Is A Debt Crisis Around The Corner For U.S.?

Both the U.S. and Greece have big budget deficits and too much debt, but Greece faces an immediate crisis. Could the U.S. face similar problems in the future?

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An aid package to keep Greece from defaulting on its debt is still being hammered out. It's expected that the Greek government, European Union officials and the International Monetary Fund will complete a rescue plan over the weekend. Many Americans worry about the size of U.S. deficits, and NPR's John Ydstie takes a look at whether the U.S. could suffer a similar crisis.

JOHN YDSTIE: There was lots of sober talk about exploding government debt around Washington this week, and it wasn't just about Greece. President Obama's debt commission held its first meeting on Tuesday. It's supposed to come up with ideas to curb record U.S. deficits and debt. The next day, at a big public symposium, former Treasury Secretary Robert Rubin raised the Greek issue.

Mr. ROBERT RUBIN (Former Treasury Secretary): We are massively different. We are not remotely like the situations in Greece, Portugal and other countries of Europe. But I do think we should try to learn from that, how important it is to make sure that we never face anything even remotely like what they're facing right now.

YDSTIE: But Carmen Reinhart, an economist at the University of Maryland, thinks Americans might be too complacent.

Professor CARMEN REINHART (Director, Center for International Economics, University of Maryland): Countries, time and time again, allow themselves to be positioned in very vulnerable situations because they think the crises are things that happens to others, not to us.

YDSTIE: An U.S. crisis could look a lot like what's threatening Greece, says Reinhart: a refusal by lenders to lend, dramatic cuts in government benefits, and serious damage to our economy.

Prof. REINHART: A Greek scenario is not something that is around the corner for the United States at this stage. However, let it go unchecked.

YDSTIE: And the consequences might surprise you. But former Federal Reserve Vice Chairman Alan Blinder thinks a Greek ending to the U.S. debt drama is unlikely.

Professor ALAN BLINDER (Princeton University; Former Vice Chairman, Federal Reserve): The differences, to me, outweigh the similarities.

YDSTIE: One difference, says Blinder, now a Princeton professor, is that Greece's debt relative to the size of its economy is almost double that of the U.S. That said, the U.S. debt could end up just as high in the future if we don't control our deficits.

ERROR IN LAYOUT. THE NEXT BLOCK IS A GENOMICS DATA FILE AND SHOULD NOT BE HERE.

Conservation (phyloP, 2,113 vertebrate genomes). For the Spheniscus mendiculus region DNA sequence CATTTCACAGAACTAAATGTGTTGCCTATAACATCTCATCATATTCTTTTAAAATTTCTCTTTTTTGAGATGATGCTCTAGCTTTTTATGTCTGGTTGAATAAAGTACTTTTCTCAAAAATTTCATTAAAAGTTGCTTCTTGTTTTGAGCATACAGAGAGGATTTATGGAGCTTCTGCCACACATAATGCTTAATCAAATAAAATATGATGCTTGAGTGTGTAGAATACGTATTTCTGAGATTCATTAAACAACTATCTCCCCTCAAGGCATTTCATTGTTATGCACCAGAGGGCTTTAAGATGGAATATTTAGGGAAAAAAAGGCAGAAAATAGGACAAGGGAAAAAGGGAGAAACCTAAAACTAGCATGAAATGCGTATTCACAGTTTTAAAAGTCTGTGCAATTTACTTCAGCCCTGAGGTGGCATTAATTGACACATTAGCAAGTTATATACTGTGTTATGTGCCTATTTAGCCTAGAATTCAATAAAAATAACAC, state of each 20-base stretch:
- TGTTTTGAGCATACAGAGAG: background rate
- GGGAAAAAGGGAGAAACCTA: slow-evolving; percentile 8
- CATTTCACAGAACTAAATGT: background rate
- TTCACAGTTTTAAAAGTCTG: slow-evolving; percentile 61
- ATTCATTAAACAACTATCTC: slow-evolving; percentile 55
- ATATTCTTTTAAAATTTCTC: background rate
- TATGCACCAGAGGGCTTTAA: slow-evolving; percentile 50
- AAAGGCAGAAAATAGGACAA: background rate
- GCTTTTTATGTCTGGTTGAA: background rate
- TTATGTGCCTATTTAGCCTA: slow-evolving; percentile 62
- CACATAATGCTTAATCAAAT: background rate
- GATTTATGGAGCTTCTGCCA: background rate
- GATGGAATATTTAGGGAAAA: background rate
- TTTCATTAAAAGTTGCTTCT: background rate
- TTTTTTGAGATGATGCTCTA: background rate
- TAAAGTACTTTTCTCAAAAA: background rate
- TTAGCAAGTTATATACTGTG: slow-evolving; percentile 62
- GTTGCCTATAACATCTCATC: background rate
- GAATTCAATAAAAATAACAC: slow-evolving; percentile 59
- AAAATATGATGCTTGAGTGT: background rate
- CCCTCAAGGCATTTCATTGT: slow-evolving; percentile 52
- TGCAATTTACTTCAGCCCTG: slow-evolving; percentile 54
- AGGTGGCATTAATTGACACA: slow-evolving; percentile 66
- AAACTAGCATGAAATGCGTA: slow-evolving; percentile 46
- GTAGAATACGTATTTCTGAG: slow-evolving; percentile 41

But there's one really crucial difference between the U.S. and Greece, says Blinder. The U.S. has its own currency. The Greeks gave up theirs when they adopted the euro.

Prof. BLINDER: If Greece was not part of the eurozone, the drachma, which is what it was called, would have already depreciated substantially. That would be giving a boost to Greek exports and to the Greek economy.

YDSTIE: And when the drachma depreciated, it would have also the reduced the real value of Greek debt. Most of that debt would probably have been denominated in drachmas, so Greece would have paid it back with cheaper money. But Greece can't depreciate the euro, so it can't reduce its debt in that backdoor kind of way.

However, having its own currency doesn't mean the U.S. won't face serious consequences if it doesn't get control of its finances, says Blinder.

Prof. BLINDER: I think we'll pay the piper in two main dimensions. One is considerably higher interest rates than we have now.

YDSTIE: Lenders will see more risk in holding U.S. bonds precisely because the U.S. might decide to allow or even encourage a slide in the dollar to erode the value of U.S. debts. And if lenders demanded higher interest rates to lend the U.S. government money, the rest of us would have to pay higher rates, too, for our mortgages and car loans and business loans.

The other effect, a fall in the value of the dollar, would also hurt regular folks, says Blinder.

Prof. BLINDER: Broadly speaking, the U.S. standard of living declines. Because the way we measure standards of living, conventionally, has to do with the purchasing power of the money you earn.

YDSTIE: Blinder and Reinhart agree the way to avoid a crisis is obvious: some combination of tax hikes and spending cuts. But politically, the solution is very difficult.

John Ydstie, NPR News, Washington.

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